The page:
Currently, Indiana has two separate sets of laws that may help you clean up your criminal record. In some cases, your record may be eligible for expungement -- that is, complete erasure. In others, your record may qualify for restricted access. If access to your criminal record is restricted under Indiana law, it means that only criminal justice agencies and, sometimes, child service agencies can see your record. Whether your record is expunged or restricted, you may legally state on an employment application that you have not been convicted of a crime.
Here are the circumstances under which your criminal record may qualify for expungement or restricted access.
If You Do Not Have a Conviction on Your Criminal Record
Expungement. You can file a petition to have your criminal record expunged if you were not actually charged with a crime or if the charges against you were dropped because:
- of mistaken identity
- you did not in fact commit the crime, or
- there was no probable cause to believe you committed the crime.
Your petition will most likely be granted unless you have a record of arrests other than minor traffic offenses, or additional criminal charges are pending against you.
(Indiana Code § 35-38-5-1.)
Restricted access. You can petition to restrict access to your criminal record if:
- you were arrested but not charged with a crime (30 day waiting period)
- you were acquitted of all charges (30 day waiting period), or
- you were convicted but your conviction was later vacated (one year waiting period).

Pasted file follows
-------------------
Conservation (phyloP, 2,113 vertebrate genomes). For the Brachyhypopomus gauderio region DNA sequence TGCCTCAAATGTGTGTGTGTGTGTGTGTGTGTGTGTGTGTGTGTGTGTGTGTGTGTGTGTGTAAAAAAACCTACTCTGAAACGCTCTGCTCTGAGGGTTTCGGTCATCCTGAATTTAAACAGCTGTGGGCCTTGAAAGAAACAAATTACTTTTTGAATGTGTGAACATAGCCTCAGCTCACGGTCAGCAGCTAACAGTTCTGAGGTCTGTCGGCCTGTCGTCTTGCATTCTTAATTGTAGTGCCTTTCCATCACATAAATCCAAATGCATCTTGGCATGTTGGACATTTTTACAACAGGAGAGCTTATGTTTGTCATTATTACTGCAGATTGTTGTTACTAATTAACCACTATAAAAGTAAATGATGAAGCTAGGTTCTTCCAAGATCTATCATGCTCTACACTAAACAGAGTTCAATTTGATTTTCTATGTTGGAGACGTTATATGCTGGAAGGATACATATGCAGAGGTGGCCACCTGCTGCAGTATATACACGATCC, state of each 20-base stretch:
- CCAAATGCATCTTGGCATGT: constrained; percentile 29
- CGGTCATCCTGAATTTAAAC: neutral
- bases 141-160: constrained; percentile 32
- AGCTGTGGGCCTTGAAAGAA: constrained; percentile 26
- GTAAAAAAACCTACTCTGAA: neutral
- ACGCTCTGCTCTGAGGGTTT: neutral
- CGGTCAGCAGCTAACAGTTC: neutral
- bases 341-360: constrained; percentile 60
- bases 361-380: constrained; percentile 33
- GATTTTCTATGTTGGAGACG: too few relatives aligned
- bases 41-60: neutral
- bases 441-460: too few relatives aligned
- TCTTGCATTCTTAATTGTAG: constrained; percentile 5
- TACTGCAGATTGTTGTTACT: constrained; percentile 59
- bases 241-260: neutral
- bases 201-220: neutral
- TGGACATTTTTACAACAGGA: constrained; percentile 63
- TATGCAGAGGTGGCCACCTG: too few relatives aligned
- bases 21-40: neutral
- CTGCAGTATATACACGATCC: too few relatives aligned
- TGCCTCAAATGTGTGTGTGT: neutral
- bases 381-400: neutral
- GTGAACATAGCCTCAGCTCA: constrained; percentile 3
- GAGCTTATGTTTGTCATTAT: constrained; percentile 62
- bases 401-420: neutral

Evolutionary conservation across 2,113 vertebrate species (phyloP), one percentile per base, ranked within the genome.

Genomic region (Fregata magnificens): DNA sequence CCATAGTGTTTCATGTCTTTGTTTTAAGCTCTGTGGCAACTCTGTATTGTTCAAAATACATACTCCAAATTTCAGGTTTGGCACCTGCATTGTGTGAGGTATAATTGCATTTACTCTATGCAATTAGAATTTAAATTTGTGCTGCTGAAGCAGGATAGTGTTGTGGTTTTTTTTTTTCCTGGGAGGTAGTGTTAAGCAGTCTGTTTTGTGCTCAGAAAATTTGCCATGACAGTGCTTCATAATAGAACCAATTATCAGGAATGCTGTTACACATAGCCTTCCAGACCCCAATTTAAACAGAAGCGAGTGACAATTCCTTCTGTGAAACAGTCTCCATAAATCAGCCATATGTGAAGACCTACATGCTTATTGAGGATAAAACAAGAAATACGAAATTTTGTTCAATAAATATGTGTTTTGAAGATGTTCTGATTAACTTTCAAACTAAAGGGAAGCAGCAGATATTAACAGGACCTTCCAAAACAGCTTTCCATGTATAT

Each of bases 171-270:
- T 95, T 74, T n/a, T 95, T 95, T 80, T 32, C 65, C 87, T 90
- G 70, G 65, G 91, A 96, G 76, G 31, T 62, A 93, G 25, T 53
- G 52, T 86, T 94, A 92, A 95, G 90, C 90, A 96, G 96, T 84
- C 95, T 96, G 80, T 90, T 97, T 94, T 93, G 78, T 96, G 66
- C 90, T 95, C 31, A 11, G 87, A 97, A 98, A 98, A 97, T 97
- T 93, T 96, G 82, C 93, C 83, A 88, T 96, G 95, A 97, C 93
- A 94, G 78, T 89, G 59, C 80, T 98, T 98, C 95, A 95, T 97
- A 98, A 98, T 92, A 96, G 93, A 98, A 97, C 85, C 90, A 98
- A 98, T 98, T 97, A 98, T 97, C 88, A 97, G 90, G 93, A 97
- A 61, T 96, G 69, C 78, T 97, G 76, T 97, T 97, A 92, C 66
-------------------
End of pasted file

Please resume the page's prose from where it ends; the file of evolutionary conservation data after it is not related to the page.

(Indiana Code § 35-38-5-5.5.)
Special provision for DNA evidence. If your conviction was reversed and the case was dismissed, you may petition to have your DNA profile expunged from the state DNA database. (Indiana Code § 10-13-6-18.)
If There Is a Conviction on Your Criminal Record
Restricted access for misdemeanors or Class D felony offenses. If you were convicted of a misdemeanor or a Class D felony, you may petition to restrict access to your criminal record if:
- you did not cause bodily injury
- you did not commit a sex offense
- at least 8 years have passed since you met all the requirements of your sentence, and
- you do not have any new felony convictions.
(Indiana Code § 35-38-8.)
Restricted access for other offenses. If you have been discharged from probation, imprisonment, or parole, and it has been at least 15 years since the date of your discharge, you may petition the state police to restrict access to your criminal record. (Indiana Code § 35-38-5-5.)
Getting Legal Help
Indiana’s expungement and criminal record restriction laws are complex. To learn more about cleaning up your criminal record in Indiana -- and to discuss your personal circumstances -- you should contact a qualified criminal law attorney. A good lawyer can guide you each step of the way.